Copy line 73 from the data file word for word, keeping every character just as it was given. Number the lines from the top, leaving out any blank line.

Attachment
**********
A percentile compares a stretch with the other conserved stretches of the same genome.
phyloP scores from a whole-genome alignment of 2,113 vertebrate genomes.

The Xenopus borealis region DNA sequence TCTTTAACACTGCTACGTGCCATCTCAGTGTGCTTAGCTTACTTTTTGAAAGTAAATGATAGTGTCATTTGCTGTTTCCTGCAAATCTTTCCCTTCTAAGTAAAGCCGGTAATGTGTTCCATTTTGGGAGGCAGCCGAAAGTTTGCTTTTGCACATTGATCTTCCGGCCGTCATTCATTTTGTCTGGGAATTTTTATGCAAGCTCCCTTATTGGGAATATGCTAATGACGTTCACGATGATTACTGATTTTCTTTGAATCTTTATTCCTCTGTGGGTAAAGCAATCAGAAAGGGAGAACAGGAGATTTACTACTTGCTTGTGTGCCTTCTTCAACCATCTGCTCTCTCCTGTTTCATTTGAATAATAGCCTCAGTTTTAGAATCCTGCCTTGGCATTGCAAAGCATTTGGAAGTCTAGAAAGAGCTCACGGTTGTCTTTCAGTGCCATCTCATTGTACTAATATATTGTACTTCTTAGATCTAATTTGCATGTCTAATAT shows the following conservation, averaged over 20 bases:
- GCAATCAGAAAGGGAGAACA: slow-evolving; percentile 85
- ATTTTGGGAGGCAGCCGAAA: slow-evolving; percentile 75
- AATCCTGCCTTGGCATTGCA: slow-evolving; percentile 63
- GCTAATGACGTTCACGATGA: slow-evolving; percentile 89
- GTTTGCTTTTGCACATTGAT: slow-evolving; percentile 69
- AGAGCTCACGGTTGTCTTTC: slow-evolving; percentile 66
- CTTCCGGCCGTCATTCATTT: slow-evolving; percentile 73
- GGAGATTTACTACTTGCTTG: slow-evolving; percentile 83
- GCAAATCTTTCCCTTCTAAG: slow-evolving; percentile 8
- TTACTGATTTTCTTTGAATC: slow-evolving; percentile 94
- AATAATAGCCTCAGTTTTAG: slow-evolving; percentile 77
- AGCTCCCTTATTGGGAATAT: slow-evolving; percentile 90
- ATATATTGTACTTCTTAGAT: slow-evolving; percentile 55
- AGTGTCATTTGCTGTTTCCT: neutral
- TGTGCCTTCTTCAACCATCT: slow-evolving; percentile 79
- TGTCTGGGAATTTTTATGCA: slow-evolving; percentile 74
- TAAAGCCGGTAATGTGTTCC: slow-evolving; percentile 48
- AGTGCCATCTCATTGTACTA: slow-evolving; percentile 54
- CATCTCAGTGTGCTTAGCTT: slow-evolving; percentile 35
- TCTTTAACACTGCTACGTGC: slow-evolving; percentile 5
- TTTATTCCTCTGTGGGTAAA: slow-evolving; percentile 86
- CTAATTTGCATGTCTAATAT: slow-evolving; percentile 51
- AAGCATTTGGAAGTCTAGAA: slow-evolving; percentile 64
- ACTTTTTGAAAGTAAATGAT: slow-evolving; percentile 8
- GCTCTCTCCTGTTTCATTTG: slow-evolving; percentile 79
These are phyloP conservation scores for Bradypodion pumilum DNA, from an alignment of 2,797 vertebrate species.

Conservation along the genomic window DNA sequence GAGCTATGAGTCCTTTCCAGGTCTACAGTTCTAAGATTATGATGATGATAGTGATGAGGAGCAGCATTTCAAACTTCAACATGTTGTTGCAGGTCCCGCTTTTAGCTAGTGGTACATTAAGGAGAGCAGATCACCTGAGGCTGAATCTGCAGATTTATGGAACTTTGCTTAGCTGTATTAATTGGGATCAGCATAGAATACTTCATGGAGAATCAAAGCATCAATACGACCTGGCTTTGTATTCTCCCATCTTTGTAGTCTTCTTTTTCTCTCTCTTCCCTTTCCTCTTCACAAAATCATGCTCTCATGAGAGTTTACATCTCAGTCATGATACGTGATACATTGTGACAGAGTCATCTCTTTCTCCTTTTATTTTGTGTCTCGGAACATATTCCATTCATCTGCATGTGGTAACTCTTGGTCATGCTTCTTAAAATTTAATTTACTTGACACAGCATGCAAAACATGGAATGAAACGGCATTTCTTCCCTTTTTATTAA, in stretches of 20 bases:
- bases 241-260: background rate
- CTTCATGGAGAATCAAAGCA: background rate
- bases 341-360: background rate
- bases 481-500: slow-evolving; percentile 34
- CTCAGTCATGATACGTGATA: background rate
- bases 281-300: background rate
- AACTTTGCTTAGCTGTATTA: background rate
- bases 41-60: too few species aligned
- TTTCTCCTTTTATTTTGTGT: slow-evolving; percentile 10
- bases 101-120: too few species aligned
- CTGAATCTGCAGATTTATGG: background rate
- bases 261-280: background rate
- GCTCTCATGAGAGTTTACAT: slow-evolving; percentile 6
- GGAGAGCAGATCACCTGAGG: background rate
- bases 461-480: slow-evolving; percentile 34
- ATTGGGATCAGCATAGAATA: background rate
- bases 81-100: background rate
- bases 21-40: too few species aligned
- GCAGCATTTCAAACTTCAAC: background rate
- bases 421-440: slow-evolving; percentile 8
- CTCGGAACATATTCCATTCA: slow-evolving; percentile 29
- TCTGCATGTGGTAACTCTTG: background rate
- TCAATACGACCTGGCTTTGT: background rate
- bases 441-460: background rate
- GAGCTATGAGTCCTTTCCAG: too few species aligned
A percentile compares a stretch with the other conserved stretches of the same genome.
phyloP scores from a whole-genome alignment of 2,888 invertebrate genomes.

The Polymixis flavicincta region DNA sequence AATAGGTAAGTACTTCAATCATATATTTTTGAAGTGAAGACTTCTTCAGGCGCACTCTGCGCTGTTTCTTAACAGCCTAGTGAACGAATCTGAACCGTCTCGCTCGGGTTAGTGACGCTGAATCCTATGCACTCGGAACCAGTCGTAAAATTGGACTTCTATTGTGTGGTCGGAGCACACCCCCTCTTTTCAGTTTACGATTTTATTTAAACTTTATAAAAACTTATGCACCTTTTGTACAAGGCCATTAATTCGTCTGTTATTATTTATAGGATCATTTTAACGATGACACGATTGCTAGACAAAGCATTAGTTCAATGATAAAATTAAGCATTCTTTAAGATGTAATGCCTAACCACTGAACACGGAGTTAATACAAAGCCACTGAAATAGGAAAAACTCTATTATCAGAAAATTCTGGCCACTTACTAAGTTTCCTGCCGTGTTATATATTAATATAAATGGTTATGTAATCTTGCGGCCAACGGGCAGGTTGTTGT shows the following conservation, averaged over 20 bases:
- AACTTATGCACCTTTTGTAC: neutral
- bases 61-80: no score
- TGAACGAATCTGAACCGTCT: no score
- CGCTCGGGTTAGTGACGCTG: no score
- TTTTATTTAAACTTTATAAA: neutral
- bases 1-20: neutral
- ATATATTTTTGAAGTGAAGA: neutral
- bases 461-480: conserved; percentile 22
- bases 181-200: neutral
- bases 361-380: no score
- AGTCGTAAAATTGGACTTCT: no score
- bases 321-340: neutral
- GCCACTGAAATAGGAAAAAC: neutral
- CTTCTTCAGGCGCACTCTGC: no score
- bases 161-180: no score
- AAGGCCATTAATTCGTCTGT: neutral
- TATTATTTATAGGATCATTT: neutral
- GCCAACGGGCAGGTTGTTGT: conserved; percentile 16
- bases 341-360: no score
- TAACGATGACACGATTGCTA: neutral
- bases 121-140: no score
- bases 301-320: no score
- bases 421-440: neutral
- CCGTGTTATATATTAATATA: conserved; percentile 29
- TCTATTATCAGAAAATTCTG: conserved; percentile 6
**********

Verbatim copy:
- bases 161-180: no score